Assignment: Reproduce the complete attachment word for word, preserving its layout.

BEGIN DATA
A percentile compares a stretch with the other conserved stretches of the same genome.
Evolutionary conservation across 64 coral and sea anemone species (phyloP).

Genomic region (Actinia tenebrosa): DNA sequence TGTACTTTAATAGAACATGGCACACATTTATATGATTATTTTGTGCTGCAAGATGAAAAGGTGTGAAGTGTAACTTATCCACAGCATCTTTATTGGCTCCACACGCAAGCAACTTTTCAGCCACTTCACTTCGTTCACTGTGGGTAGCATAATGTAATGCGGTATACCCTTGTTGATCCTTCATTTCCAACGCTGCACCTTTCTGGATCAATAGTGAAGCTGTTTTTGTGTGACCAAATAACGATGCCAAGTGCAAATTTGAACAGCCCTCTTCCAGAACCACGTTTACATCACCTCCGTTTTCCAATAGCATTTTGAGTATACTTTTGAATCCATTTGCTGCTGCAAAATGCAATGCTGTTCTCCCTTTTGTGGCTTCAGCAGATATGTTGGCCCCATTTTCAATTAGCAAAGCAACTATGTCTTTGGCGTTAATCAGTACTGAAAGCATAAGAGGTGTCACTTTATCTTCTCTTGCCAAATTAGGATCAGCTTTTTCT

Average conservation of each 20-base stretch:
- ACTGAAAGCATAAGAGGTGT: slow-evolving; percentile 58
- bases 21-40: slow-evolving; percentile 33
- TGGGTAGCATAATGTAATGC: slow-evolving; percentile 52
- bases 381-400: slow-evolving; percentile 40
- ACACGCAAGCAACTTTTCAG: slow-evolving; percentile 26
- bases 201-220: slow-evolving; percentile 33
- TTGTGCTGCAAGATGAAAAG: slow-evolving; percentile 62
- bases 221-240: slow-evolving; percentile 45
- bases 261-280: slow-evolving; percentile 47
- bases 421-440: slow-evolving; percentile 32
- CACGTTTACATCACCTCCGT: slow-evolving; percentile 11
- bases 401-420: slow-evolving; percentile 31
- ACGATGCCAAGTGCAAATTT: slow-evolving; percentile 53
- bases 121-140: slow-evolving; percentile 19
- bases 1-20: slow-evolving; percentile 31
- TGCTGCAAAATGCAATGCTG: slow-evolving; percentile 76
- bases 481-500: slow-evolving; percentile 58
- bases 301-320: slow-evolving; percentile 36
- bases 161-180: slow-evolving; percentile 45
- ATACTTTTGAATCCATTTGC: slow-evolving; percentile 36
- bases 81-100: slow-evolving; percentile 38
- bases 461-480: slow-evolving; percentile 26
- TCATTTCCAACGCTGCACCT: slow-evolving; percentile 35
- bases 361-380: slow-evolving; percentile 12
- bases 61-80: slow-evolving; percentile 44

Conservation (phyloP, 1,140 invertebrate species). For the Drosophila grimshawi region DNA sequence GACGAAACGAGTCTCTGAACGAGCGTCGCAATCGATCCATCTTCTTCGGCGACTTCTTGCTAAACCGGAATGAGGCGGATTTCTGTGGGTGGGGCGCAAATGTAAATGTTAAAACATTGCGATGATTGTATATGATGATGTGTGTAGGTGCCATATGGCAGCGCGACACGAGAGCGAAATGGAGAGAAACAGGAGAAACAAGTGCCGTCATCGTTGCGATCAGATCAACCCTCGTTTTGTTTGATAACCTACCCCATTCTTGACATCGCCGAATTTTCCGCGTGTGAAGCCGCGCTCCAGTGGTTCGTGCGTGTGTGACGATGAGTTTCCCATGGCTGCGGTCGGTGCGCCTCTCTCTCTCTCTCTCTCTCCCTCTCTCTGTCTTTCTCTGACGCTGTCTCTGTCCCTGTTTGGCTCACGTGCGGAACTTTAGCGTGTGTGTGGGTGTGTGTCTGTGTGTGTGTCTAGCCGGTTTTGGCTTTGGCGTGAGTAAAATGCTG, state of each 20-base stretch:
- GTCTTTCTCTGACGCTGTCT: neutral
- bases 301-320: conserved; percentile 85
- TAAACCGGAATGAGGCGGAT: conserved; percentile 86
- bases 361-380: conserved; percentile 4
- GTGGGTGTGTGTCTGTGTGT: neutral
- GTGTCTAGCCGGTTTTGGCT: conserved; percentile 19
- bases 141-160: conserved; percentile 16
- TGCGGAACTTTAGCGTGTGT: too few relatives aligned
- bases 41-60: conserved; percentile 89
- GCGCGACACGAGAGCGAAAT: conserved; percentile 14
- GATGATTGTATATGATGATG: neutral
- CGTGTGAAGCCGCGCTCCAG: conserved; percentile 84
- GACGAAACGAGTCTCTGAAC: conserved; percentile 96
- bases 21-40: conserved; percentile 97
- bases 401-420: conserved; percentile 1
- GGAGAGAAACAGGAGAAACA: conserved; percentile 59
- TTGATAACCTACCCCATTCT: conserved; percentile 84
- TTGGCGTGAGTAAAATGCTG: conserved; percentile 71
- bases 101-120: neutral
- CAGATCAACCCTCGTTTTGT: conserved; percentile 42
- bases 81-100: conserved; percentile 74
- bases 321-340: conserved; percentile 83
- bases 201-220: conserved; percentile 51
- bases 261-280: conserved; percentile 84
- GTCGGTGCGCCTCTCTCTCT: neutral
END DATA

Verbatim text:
A percentile compares a stretch with the other conserved stretches of the same genome.
Evolutionary conservation across 64 coral and sea anemone species (phyloP).

Genomic region (Actinia tenebrosa): DNA sequence TGTACTTTAATAGAACATGGCACACATTTATATGATTATTTTGTGCTGCAAGATGAAAAGGTGTGAAGTGTAACTTATCCACAGCATCTTTATTGGCTCCACACGCAAGCAACTTTTCAGCCACTTCACTTCGTTCACTGTGGGTAGCATAATGTAATGCGGTATACCCTTGTTGATCCTTCATTTCCAACGCTGCACCTTTCTGGATCAATAGTGAAGCTGTTTTTGTGTGACCAAATAACGATGCCAAGTGCAAATTTGAACAGCCCTCTTCCAGAACCACGTTTACATCACCTCCGTTTTCCAATAGCATTTTGAGTATACTTTTGAATCCATTTGCTGCTGCAAAATGCAATGCTGTTCTCCCTTTTGTGGCTTCAGCAGATATGTTGGCCCCATTTTCAATTAGCAAAGCAACTATGTCTTTGGCGTTAATCAGTACTGAAAGCATAAGAGGTGTCACTTTATCTTCTCTTGCCAAATTAGGATCAGCTTTTTCT

Average conservation of each 20-base stretch:
- ACTGAAAGCATAAGAGGTGT: slow-evolving; percentile 58
- bases 21-40: slow-evolving; percentile 33
- TGGGTAGCATAATGTAATGC: slow-evolving; percentile 52
- bases 381-400: slow-evolving; percentile 40
- ACACGCAAGCAACTTTTCAG: slow-evolving; percentile 26
- bases 201-220: slow-evolving; percentile 33
- TTGTGCTGCAAGATGAAAAG: slow-evolving; percentile 62
- bases 221-240: slow-evolving; percentile 45
- bases 261-280: slow-evolving; percentile 47
- bases 421-440: slow-evolving; percentile 32
- CACGTTTACATCACCTCCGT: slow-evolving; percentile 11
- bases 401-420: slow-evolving; percentile 31
- ACGATGCCAAGTGCAAATTT: slow-evolving; percentile 53
- bases 121-140: slow-evolving; percentile 19
- bases 1-20: slow-evolving; percentile 31
- TGCTGCAAAATGCAATGCTG: slow-evolving; percentile 76
- bases 481-500: slow-evolving; percentile 58
- bases 301-320: slow-evolving; percentile 36
- bases 161-180: slow-evolving; percentile 45
- ATACTTTTGAATCCATTTGC: slow-evolving; percentile 36
- bases 81-100: slow-evolving; percentile 38
- bases 461-480: slow-evolving; percentile 26
- TCATTTCCAACGCTGCACCT: slow-evolving; percentile 35
- bases 361-380: slow-evolving; percentile 12
- bases 61-80: slow-evolving; percentile 44

Conservation (phyloP, 1,140 invertebrate species). For the Drosophila grimshawi region DNA sequence GACGAAACGAGTCTCTGAACGAGCGTCGCAATCGATCCATCTTCTTCGGCGACTTCTTGCTAAACCGGAATGAGGCGGATTTCTGTGGGTGGGGCGCAAATGTAAATGTTAAAACATTGCGATGATTGTATATGATGATGTGTGTAGGTGCCATATGGCAGCGCGACACGAGAGCGAAATGGAGAGAAACAGGAGAAACAAGTGCCGTCATCGTTGCGATCAGATCAACCCTCGTTTTGTTTGATAACCTACCCCATTCTTGACATCGCCGAATTTTCCGCGTGTGAAGCCGCGCTCCAGTGGTTCGTGCGTGTGTGACGATGAGTTTCCCATGGCTGCGGTCGGTGCGCCTCTCTCTCTCTCTCTCTCTCCCTCTCTCTGTCTTTCTCTGACGCTGTCTCTGTCCCTGTTTGGCTCACGTGCGGAACTTTAGCGTGTGTGTGGGTGTGTGTCTGTGTGTGTGTCTAGCCGGTTTTGGCTTTGGCGTGAGTAAAATGCTG, state of each 20-base stretch:
- GTCTTTCTCTGACGCTGTCT: neutral
- bases 301-320: conserved; percentile 85
- TAAACCGGAATGAGGCGGAT: conserved; percentile 86
- bases 361-380: conserved; percentile 4
- GTGGGTGTGTGTCTGTGTGT: neutral
- GTGTCTAGCCGGTTTTGGCT: conserved; percentile 19
- bases 141-160: conserved; percentile 16
- TGCGGAACTTTAGCGTGTGT: too few relatives aligned
- bases 41-60: conserved; percentile 89
- GCGCGACACGAGAGCGAAAT: conserved; percentile 14
- GATGATTGTATATGATGATG: neutral
- CGTGTGAAGCCGCGCTCCAG: conserved; percentile 84
- GACGAAACGAGTCTCTGAAC: conserved; percentile 96
- bases 21-40: conserved; percentile 97
- bases 401-420: conserved; percentile 1
- GGAGAGAAACAGGAGAAACA: conserved; percentile 59
- TTGATAACCTACCCCATTCT: conserved; percentile 84
- TTGGCGTGAGTAAAATGCTG: conserved; percentile 71
- bases 101-120: neutral
- CAGATCAACCCTCGTTTTGT: conserved; percentile 42
- bases 81-100: conserved; percentile 74
- bases 321-340: conserved; percentile 83
- bases 201-220: conserved; percentile 51
- bases 261-280: conserved; percentile 84
- GTCGGTGCGCCTCTCTCTCT: neutral